In response to the initial user disclosures on Twitter and Reddit, before announcing the breach, Nintendo cautioned users to enable two-factor authentication (2FA) on their accounts, suggesting this might prevent intrusions.

“Considering Nintendo’s infrastructure and users around the world,” Espinosa told Digital Privacy News, “I guarantee you Nintendo is constantly under cyberattack.”

He noted that “aging of the cybersecurity design, like zero-trust architecture, human error or lack of management of cybersecurity operations” could have been factors at play in last year’s attack — as well as in others in recent years.

Several Solutions 

For a large user-based company like Nintendo, upgrading to multifactor authentication would be costly and time-consuming, Espinosa told Digital Privacy News.

“Like many companies, Nintendo only really focuses on improving cybersecurity in this manner after breaches occur,” he observed.

Citing his personal experience with Nintendo products, Espinosa explained that “the option for 2FA or multifactor authentication (MFA) is required by ‘default’ when a user has historically signed up for a Nintendo account to use a Nintendo gaming console or portable device.”

Large platforms want people to “quickly and easily” sign up, he said.

“Putting a new user through a more time-consuming security process is bad for business,” Espinosa continued. “Why, however, Nintendo chose to do that, I cannot speak to.

“It’s beyond important to have 2FA on everything,” he said. “If a password is stolen, even a complex one, then 2FA becomes the defense for the account that prevents malicious access.”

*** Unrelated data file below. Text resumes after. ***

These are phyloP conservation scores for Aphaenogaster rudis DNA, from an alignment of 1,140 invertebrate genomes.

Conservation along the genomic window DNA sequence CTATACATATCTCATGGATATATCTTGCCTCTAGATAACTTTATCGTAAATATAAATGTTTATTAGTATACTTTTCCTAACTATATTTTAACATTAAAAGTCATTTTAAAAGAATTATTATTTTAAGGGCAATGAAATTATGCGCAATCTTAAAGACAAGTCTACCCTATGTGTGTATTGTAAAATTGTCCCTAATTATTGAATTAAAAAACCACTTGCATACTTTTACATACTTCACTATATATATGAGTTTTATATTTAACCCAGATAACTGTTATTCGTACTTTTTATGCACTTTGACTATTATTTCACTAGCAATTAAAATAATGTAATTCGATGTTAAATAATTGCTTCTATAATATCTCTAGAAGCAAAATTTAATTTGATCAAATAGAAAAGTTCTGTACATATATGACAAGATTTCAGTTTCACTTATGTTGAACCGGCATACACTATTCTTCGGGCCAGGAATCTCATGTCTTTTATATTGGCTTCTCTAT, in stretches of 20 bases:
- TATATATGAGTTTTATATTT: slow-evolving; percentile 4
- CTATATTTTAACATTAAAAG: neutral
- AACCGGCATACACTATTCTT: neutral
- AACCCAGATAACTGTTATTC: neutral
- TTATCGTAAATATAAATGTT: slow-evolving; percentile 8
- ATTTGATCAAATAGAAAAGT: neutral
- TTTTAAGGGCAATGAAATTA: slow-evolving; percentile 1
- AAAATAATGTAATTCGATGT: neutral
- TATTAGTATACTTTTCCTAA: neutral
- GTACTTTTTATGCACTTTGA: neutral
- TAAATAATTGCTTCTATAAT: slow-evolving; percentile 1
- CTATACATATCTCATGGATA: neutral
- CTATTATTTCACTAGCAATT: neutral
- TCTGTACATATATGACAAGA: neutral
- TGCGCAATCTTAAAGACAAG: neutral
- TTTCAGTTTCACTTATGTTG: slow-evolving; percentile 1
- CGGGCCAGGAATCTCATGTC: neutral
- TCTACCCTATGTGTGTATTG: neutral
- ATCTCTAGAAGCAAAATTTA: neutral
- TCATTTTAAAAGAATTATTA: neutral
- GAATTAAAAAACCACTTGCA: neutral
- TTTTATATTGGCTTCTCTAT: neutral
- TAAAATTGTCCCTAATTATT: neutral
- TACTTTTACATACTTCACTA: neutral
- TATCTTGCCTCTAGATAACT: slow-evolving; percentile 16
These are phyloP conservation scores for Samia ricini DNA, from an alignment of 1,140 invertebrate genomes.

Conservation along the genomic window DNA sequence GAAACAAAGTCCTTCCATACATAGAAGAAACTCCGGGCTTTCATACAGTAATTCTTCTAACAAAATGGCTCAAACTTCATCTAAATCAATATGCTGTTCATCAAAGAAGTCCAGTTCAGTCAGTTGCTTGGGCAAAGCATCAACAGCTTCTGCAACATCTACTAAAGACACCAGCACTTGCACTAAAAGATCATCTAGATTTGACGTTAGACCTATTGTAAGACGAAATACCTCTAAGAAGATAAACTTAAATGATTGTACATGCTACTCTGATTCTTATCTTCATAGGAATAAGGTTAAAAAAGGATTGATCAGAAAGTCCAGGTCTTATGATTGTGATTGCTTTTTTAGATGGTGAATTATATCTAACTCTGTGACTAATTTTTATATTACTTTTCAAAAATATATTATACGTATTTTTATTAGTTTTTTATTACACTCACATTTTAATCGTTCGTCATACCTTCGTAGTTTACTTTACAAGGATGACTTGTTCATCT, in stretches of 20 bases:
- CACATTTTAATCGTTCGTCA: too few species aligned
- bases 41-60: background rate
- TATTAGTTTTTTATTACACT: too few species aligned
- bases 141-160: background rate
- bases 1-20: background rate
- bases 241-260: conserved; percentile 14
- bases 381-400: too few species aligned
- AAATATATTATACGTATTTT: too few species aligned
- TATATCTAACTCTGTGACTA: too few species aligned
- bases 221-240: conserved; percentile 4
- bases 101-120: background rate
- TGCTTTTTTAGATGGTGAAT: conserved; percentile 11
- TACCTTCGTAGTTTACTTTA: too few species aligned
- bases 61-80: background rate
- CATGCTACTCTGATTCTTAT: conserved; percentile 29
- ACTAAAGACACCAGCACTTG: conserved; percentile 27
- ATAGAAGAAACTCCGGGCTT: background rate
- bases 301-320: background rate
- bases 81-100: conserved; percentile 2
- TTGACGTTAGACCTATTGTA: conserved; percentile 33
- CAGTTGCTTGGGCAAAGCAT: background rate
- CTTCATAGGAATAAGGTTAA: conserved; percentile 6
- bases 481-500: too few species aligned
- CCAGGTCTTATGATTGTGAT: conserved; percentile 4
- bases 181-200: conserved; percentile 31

ForgeRock’s Goodman, however, called for passwordless solutions, arguing that “advancements in identity technology make it possible to eliminate usernames and passwords.

“This data in the wrong hands is dangerous.”

Ben Goodman, ForgeRock.

“It improves user security while also preserving and providing a great user experience.”

2FA is a good solution that greatly increases the security of login, but it isn’t a panacea, Goodman cautioned.

He, instead, suggested “biometric authentication” and standards like web authentication (WebAuthN) that could eliminate 2FA and enable passwordless solutions.

Extra Motivation for Hackers

After the incident, Nintendo sent new passwords to those whose accounts were hacked and eliminated log-in through NNIDs.

“Phishing through email is also a common attack vector,” Goodman told Digital Privacy News. “Using passwords is inherently not secure.

“Organizations should focus on eliminating them and going passwordless altogether.”

Najmeh Tima is a writer in Iran.

Major Nintendo Breaches

Here are some of the major hacks at Nintendo in the last decade:

  • Hacker group Lulz Security breached the company in 2011 to warn of repairing security holes. 
  • From June to July 2013, Nintendo reported 23,926 successful fraudulent log-in attempts.
  • In 2018, the English hacker and security researcher, Zammis Clark, 24, through virtual private networks (VPNs), gained access to Nintendo’s 2,365 usernames and passwords. Nintendo estimated damages of $913,000 to $1.8 million. Clark was sentenced to 15 months’ imprisonment, suspended for 18 months. 
  • In 2019, the FBI found numerous digital devices containing thousands of Nintendo’s files in the home of a stalking hacker, Ryan S. Hernandez, 21, of Palmdale, Calif., who had been hacking Nintendo since 2016. He pleaded guilty to two charges in January and agreed to pay $259,323 in restitution.

“The level of vigilance a company like Nintendo has to maintain is rather staggering,” Nick Espinosa, an Illinois intelligence analyst, told Digital Privacy News.

“Nintendo has to do everything right for their security all the time in order to be secure,” he said. “The criminals just have to find a way in once.”

— Najmeh Tima